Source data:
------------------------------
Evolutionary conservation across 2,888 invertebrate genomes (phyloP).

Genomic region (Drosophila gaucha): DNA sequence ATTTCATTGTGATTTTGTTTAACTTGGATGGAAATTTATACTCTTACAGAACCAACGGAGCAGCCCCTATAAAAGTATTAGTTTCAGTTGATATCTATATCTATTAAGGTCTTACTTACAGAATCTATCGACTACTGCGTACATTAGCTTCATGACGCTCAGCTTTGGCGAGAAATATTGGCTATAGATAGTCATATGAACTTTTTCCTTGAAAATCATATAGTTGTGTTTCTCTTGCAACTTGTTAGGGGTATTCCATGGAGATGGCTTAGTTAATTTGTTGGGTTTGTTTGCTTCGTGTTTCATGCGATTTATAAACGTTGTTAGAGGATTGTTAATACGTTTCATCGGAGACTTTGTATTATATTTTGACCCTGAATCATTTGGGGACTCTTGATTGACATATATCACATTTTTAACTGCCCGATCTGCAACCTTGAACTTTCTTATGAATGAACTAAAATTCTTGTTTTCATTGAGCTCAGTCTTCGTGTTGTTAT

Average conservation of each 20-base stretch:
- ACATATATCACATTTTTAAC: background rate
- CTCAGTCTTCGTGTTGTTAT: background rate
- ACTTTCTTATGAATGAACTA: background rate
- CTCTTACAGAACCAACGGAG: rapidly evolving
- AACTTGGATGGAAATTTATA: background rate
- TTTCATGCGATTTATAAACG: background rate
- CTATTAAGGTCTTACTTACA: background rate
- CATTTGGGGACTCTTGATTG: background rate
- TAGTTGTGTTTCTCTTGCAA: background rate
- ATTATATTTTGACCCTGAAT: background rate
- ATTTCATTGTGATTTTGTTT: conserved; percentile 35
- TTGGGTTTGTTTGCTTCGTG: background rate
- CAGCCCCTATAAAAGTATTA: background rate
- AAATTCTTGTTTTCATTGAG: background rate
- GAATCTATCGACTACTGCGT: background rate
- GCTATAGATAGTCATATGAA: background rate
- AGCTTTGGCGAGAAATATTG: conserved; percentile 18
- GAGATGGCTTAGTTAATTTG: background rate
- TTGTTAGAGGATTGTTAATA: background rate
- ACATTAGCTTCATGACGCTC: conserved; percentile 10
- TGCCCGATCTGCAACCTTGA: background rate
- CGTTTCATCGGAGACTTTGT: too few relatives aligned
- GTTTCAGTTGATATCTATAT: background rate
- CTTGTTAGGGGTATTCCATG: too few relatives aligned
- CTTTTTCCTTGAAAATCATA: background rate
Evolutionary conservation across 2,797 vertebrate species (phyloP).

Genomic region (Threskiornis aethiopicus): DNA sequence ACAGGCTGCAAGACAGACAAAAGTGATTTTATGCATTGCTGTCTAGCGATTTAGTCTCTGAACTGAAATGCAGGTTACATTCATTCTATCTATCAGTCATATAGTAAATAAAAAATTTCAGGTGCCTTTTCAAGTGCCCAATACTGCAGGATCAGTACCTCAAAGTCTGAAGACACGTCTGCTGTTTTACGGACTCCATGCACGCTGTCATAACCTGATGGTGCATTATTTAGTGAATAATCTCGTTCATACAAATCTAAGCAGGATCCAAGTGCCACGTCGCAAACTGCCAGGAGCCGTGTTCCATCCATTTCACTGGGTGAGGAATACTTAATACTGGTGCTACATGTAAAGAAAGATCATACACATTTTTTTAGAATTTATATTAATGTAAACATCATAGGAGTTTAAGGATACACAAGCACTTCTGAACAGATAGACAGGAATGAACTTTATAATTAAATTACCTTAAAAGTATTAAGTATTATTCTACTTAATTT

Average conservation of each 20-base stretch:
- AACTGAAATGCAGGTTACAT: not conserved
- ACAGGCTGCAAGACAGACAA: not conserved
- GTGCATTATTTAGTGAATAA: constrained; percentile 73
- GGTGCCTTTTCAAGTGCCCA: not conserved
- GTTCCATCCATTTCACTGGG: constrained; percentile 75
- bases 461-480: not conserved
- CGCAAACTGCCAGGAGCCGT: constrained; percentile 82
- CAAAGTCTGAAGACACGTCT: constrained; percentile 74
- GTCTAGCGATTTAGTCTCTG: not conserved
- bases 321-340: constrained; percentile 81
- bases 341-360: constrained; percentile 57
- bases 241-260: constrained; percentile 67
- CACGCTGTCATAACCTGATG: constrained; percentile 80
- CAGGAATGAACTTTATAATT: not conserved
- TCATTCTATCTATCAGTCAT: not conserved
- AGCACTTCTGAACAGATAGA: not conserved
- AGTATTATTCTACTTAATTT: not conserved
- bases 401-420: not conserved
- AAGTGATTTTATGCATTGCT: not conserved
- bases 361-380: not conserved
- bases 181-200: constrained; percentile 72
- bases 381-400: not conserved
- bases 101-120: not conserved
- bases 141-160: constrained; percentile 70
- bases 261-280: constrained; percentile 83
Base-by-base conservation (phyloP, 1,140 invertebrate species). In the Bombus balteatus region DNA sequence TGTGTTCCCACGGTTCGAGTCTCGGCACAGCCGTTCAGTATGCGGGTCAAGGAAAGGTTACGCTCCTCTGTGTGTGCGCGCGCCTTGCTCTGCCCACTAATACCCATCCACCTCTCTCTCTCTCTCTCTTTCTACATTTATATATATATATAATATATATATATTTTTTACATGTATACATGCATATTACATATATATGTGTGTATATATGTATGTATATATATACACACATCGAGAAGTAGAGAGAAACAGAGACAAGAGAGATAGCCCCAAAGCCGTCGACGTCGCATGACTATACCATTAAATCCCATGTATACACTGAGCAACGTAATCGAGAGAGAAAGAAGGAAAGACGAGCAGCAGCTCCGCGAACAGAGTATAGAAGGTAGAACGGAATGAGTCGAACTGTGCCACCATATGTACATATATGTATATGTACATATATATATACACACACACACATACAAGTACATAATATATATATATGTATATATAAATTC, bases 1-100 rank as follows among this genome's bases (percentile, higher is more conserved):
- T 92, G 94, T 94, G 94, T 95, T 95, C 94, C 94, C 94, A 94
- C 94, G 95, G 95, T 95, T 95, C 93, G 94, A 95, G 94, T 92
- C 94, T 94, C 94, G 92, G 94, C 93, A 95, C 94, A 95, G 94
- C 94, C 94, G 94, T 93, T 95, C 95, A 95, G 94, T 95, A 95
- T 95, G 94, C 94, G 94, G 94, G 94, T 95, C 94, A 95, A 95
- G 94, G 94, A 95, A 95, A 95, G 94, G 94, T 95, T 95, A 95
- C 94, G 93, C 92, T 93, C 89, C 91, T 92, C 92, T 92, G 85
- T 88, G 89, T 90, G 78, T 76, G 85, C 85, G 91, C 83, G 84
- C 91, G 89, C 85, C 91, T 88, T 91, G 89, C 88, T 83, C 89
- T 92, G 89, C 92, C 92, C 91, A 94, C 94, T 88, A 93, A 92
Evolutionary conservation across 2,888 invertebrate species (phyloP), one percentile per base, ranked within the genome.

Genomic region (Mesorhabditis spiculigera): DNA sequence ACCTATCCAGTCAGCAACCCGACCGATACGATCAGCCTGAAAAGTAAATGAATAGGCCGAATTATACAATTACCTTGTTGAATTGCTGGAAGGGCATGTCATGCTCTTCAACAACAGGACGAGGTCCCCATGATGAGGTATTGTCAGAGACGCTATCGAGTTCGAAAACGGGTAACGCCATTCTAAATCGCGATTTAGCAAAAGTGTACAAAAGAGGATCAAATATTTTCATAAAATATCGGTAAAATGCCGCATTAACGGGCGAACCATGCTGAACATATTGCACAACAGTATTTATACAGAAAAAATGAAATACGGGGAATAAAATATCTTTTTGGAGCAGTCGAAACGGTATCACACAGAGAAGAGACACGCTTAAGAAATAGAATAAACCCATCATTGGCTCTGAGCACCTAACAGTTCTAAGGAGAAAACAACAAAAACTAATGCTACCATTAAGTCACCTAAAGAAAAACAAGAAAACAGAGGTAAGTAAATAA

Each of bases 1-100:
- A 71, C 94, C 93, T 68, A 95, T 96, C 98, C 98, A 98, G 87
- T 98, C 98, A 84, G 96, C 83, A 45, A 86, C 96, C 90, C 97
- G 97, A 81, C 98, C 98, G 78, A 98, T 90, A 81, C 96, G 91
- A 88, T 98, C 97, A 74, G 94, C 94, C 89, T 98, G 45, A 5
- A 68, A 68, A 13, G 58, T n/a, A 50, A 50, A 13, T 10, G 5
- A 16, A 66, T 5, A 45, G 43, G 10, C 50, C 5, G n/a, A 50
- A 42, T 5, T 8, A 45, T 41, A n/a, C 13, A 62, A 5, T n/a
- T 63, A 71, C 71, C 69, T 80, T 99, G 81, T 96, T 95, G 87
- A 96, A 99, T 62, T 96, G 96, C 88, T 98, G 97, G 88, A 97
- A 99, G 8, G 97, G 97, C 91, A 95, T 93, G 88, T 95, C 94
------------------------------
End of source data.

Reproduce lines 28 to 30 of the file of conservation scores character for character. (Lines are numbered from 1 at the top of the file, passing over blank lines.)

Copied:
- CTTTTTCCTTGAAAATCATA: background rate
Evolutionary conservation across 2,797 vertebrate species (phyloP).

Genomic region (Threskiornis aethiopicus): DNA sequence ACAGGCTGCAAGACAGACAAAAGTGATTTTATGCATTGCTGTCTAGCGATTTAGTCTCTGAACTGAAATGCAGGTTACATTCATTCTATCTATCAGTCATATAGTAAATAAAAAATTTCAGGTGCCTTTTCAAGTGCCCAATACTGCAGGATCAGTACCTCAAAGTCTGAAGACACGTCTGCTGTTTTACGGACTCCATGCACGCTGTCATAACCTGATGGTGCATTATTTAGTGAATAATCTCGTTCATACAAATCTAAGCAGGATCCAAGTGCCACGTCGCAAACTGCCAGGAGCCGTGTTCCATCCATTTCACTGGGTGAGGAATACTTAATACTGGTGCTACATGTAAAGAAAGATCATACACATTTTTTTAGAATTTATATTAATGTAAACATCATAGGAGTTTAAGGATACACAAGCACTTCTGAACAGATAGACAGGAATGAACTTTATAATTAAATTACCTTAAAAGTATTAAGTATTATTCTACTTAATTT